In your experience as a system trader... 80/40 or 40/40 ?

Discussions about the testing and simulation of mechanical trading systems using historical data and other methods. Trading Blox Customers should post Trading Blox specific questions in the Customer Support forum.
RedRock
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In your experience as a system trader... 80/40 or 40/40 ?

Post by RedRock » Mon Feb 26, 2007 2:08 pm

Which is the more realistic system to expect a repete performance into the future.

System 1 earns 80%cagr over twenty years with a 40% max DD.

System 2 earms a mear 40% and has drawdowns of 46% max over the same period.

All things being equal, which would you rather trade with your own money??

My own answer is system two. It seems risk usually ends up equaling reward over a real trading period. The larger spreads seem wonderful, but in my history dont seem to live up to expectations or 'hopes'.

Curious about your experiences / thoughts... :?:

Thanks, rr

zentrader
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System1 or System2?

Post by zentrader » Mon Feb 26, 2007 3:14 pm

@RedRock,

give me the following information for both systems and I can give you a "monte carlo simulation" based answer:

1. number of winning trades
2. number of losing trades
3. average profit of a winning trade
4. average loss of a losing trade
5. highest loss of a losing trade
6. number of price bars for that system test
7. what kind of data? EOD or intraday (minute, 5 minutes, 15 minutes ...)

...you see "The Magnificent Seven" are important also for trading and analysis... :-)

bye,
zentrader

RedRock
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Re: System1 or System2?

Post by RedRock » Mon Feb 26, 2007 3:38 pm

zentrader wrote:@RedRock,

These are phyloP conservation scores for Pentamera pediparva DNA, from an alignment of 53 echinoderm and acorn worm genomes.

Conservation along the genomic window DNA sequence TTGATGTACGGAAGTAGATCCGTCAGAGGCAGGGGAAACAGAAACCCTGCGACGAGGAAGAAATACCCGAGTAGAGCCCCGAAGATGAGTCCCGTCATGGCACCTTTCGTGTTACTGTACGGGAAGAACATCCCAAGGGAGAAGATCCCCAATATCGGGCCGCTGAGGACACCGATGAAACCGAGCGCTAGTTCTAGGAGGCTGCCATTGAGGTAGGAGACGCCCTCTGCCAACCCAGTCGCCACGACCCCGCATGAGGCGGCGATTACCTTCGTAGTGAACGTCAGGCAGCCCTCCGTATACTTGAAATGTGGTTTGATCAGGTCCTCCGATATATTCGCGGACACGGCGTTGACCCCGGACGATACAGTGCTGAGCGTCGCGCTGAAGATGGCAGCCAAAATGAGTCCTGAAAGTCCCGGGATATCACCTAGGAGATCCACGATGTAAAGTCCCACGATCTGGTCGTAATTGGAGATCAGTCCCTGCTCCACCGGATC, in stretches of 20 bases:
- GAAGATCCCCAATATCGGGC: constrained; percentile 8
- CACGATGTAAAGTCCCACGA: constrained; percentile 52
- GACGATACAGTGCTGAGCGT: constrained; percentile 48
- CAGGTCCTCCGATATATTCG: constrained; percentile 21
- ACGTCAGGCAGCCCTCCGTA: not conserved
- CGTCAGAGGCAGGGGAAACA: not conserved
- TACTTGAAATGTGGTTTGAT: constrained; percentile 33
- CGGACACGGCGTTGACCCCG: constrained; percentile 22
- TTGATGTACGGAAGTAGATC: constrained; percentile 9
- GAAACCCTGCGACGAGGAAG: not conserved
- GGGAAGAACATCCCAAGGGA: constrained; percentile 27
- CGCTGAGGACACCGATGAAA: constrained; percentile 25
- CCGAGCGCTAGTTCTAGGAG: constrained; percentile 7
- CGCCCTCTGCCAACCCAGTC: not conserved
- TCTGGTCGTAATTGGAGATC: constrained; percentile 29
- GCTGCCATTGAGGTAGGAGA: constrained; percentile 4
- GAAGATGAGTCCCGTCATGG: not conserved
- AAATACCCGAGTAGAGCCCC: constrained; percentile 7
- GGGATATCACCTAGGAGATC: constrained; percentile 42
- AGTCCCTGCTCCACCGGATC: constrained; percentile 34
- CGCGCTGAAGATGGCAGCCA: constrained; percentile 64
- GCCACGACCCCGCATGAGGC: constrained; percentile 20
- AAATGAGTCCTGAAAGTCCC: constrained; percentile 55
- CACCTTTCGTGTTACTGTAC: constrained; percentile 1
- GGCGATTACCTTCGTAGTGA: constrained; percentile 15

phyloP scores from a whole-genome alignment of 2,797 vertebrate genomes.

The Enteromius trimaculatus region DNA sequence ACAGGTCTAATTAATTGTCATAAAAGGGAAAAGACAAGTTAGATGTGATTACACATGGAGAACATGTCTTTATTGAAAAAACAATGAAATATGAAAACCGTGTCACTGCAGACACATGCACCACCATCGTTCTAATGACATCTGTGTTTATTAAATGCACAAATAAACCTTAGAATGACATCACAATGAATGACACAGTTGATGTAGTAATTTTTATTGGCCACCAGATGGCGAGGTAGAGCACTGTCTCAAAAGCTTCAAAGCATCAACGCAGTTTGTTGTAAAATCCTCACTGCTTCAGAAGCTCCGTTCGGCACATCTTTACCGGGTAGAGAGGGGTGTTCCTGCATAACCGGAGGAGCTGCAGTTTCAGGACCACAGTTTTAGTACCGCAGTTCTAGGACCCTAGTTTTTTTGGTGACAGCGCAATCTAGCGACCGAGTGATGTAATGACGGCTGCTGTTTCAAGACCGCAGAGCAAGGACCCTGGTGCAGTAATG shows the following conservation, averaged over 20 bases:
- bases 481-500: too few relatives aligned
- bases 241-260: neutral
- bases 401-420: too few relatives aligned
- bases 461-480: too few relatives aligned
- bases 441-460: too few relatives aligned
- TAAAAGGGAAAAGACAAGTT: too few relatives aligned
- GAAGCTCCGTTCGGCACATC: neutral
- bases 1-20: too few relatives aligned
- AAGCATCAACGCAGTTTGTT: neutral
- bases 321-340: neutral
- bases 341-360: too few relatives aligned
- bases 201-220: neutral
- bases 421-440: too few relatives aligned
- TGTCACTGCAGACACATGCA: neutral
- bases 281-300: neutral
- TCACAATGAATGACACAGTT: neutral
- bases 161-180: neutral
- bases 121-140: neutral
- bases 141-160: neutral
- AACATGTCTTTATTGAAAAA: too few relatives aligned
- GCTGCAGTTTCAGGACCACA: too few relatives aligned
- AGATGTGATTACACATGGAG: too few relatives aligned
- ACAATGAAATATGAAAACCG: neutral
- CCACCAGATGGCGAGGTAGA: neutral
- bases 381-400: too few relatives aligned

...you see "The Magnificent Seven" are important also for trading and analysis... :-)

bye,
zentrader
Wonderful film!

This (7) falls into the all things being equal category.

Ive run plenty of MC Sims which say I should have many happy stress free days ahead. But it always works out that the draw down is twice what it "should "be. [Given enough market time] And profits generally are less than advertised. I presume this is from good ol curve fitting. This has happened sooo many times, I now look for balanced risk and reward. A consistent 35% now seems pretty good. Am I just getting old and whipped\/\ :shock: /\/ or what?

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simulating data

Post by drip007 » Mon Feb 26, 2007 4:48 pm

Zen trader...can you offer advice about how to take actual historical data and scramble it to create an unlimited supply of synthetic data? Would like to use this to import into tradingblox and perform stress tests this way.

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Post by drip007 » Mon Feb 26, 2007 4:50 pm

Are these hypotheticals using a diversified basket of instruments? If you are running this on a diversified portfolio and havent optimized your parameter settings, I would go with the first one. But if this is on one commoditity or one sector (eg grains) then I would make sure the entries and exits were not fitted in anyway before trading.

Just my two cents. I have been a systems trader for several years now.

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Re: simulating data

Post by sluggo » Mon Feb 26, 2007 4:54 pm

drip007 wrote:can you offer advice about how to take actual historical data and scramble it to create an unlimited supply of synthetic data? Would like to use this to import into tradingblox and perform stress tests this way.
viewtopic.php?t=2220
viewtopic.php?t=1670

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Post by RedRock » Mon Feb 26, 2007 11:21 pm

drip007 wrote:Are these hypotheticals using a diversified basket of instruments? If you are running this on a diversified portfolio and havent optimized your parameter settings, I would go with the first one. But if this is on one commoditity or one sector (eg grains) then I would make sure the entries and exits were not fitted in anyway before trading.

Just my two cents. I have been a systems trader for several years now.
Yes very broad and globally diversified portfolio of futures selecting liquidity leaders from each group. Basic trend following concepts.